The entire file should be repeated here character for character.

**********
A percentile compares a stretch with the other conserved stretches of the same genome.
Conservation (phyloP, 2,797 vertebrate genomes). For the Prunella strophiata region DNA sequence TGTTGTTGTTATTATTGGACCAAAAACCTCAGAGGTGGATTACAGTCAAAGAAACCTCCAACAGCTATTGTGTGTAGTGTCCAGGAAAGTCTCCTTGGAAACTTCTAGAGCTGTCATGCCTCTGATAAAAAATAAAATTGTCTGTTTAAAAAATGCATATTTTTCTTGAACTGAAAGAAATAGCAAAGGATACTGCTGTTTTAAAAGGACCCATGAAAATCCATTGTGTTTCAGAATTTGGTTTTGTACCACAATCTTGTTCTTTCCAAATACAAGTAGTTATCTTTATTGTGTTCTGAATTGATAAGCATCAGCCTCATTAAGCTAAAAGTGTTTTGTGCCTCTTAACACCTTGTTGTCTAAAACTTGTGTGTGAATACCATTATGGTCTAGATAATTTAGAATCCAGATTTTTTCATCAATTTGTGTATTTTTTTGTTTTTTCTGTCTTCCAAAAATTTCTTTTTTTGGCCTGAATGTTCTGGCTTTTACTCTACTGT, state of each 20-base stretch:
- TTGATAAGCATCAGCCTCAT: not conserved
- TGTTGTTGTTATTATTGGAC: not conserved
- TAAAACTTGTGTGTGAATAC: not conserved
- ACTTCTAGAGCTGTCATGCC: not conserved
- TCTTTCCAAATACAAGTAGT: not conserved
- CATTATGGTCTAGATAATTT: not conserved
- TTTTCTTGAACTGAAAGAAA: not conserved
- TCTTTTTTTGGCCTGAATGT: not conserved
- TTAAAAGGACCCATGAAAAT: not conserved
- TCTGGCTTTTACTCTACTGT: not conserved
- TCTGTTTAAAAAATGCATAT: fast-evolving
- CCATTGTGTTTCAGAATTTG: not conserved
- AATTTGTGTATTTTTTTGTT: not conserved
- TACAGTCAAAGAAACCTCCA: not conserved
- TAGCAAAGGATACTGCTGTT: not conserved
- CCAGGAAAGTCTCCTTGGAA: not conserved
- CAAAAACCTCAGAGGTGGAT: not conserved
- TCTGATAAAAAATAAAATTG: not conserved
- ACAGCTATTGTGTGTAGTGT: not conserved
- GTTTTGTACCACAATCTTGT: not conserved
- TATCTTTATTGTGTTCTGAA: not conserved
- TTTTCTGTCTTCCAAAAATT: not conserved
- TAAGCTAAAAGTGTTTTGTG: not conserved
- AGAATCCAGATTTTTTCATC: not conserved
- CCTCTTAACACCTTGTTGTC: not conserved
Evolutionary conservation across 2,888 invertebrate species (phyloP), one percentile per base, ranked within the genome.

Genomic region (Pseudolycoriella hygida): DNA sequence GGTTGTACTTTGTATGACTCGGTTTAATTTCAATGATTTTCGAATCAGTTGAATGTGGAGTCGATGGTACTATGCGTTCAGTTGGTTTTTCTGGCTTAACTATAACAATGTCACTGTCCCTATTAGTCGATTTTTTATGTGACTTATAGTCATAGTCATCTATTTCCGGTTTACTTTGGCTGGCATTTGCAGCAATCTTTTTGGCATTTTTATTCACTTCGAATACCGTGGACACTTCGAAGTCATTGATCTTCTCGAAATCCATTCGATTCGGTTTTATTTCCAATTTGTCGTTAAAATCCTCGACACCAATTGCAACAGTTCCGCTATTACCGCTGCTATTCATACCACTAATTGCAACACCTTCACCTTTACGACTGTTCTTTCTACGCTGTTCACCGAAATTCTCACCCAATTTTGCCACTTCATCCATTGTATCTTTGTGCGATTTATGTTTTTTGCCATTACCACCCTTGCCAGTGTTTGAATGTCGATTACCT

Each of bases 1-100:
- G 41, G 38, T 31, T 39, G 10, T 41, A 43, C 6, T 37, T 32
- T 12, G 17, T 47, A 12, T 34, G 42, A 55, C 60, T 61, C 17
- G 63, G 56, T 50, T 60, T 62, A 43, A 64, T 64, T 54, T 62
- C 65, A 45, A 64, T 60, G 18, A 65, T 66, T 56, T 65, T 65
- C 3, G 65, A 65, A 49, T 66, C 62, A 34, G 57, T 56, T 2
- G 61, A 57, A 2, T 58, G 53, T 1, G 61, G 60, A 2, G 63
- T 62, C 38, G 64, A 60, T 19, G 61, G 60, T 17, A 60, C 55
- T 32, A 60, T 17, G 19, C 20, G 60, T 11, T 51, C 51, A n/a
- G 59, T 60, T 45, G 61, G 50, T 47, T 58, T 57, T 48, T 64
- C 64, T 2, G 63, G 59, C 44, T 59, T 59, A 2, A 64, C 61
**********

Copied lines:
A percentile compares a stretch with the other conserved stretches of the same genome.
Conservation (phyloP, 2,797 vertebrate genomes). For the Prunella strophiata region DNA sequence TGTTGTTGTTATTATTGGACCAAAAACCTCAGAGGTGGATTACAGTCAAAGAAACCTCCAACAGCTATTGTGTGTAGTGTCCAGGAAAGTCTCCTTGGAAACTTCTAGAGCTGTCATGCCTCTGATAAAAAATAAAATTGTCTGTTTAAAAAATGCATATTTTTCTTGAACTGAAAGAAATAGCAAAGGATACTGCTGTTTTAAAAGGACCCATGAAAATCCATTGTGTTTCAGAATTTGGTTTTGTACCACAATCTTGTTCTTTCCAAATACAAGTAGTTATCTTTATTGTGTTCTGAATTGATAAGCATCAGCCTCATTAAGCTAAAAGTGTTTTGTGCCTCTTAACACCTTGTTGTCTAAAACTTGTGTGTGAATACCATTATGGTCTAGATAATTTAGAATCCAGATTTTTTCATCAATTTGTGTATTTTTTTGTTTTTTCTGTCTTCCAAAAATTTCTTTTTTTGGCCTGAATGTTCTGGCTTTTACTCTACTGT, state of each 20-base stretch:
- TTGATAAGCATCAGCCTCAT: not conserved
- TGTTGTTGTTATTATTGGAC: not conserved
- TAAAACTTGTGTGTGAATAC: not conserved
- ACTTCTAGAGCTGTCATGCC: not conserved
- TCTTTCCAAATACAAGTAGT: not conserved
- CATTATGGTCTAGATAATTT: not conserved
- TTTTCTTGAACTGAAAGAAA: not conserved
- TCTTTTTTTGGCCTGAATGT: not conserved
- TTAAAAGGACCCATGAAAAT: not conserved
- TCTGGCTTTTACTCTACTGT: not conserved
- TCTGTTTAAAAAATGCATAT: fast-evolving
- CCATTGTGTTTCAGAATTTG: not conserved
- AATTTGTGTATTTTTTTGTT: not conserved
- TACAGTCAAAGAAACCTCCA: not conserved
- TAGCAAAGGATACTGCTGTT: not conserved
- CCAGGAAAGTCTCCTTGGAA: not conserved
- CAAAAACCTCAGAGGTGGAT: not conserved
- TCTGATAAAAAATAAAATTG: not conserved
- ACAGCTATTGTGTGTAGTGT: not conserved
- GTTTTGTACCACAATCTTGT: not conserved
- TATCTTTATTGTGTTCTGAA: not conserved
- TTTTCTGTCTTCCAAAAATT: not conserved
- TAAGCTAAAAGTGTTTTGTG: not conserved
- AGAATCCAGATTTTTTCATC: not conserved
- CCTCTTAACACCTTGTTGTC: not conserved
Evolutionary conservation across 2,888 invertebrate species (phyloP), one percentile per base, ranked within the genome.

Genomic region (Pseudolycoriella hygida): DNA sequence GGTTGTACTTTGTATGACTCGGTTTAATTTCAATGATTTTCGAATCAGTTGAATGTGGAGTCGATGGTACTATGCGTTCAGTTGGTTTTTCTGGCTTAACTATAACAATGTCACTGTCCCTATTAGTCGATTTTTTATGTGACTTATAGTCATAGTCATCTATTTCCGGTTTACTTTGGCTGGCATTTGCAGCAATCTTTTTGGCATTTTTATTCACTTCGAATACCGTGGACACTTCGAAGTCATTGATCTTCTCGAAATCCATTCGATTCGGTTTTATTTCCAATTTGTCGTTAAAATCCTCGACACCAATTGCAACAGTTCCGCTATTACCGCTGCTATTCATACCACTAATTGCAACACCTTCACCTTTACGACTGTTCTTTCTACGCTGTTCACCGAAATTCTCACCCAATTTTGCCACTTCATCCATTGTATCTTTGTGCGATTTATGTTTTTTGCCATTACCACCCTTGCCAGTGTTTGAATGTCGATTACCT

Each of bases 1-100:
- G 41, G 38, T 31, T 39, G 10, T 41, A 43, C 6, T 37, T 32
- T 12, G 17, T 47, A 12, T 34, G 42, A 55, C 60, T 61, C 17
- G 63, G 56, T 50, T 60, T 62, A 43, A 64, T 64, T 54, T 62
- C 65, A 45, A 64, T 60, G 18, A 65, T 66, T 56, T 65, T 65
- C 3, G 65, A 65, A 49, T 66, C 62, A 34, G 57, T 56, T 2
- G 61, A 57, A 2, T 58, G 53, T 1, G 61, G 60, A 2, G 63
- T 62, C 38, G 64, A 60, T 19, G 61, G 60, T 17, A 60, C 55
- T 32, A 60, T 17, G 19, C 20, G 60, T 11, T 51, C 51, A n/a
- G 59, T 60, T 45, G 61, G 50, T 47, T 58, T 57, T 48, T 64
- C 64, T 2, G 63, G 59, C 44, T 59, T 59, A 2, A 64, C 61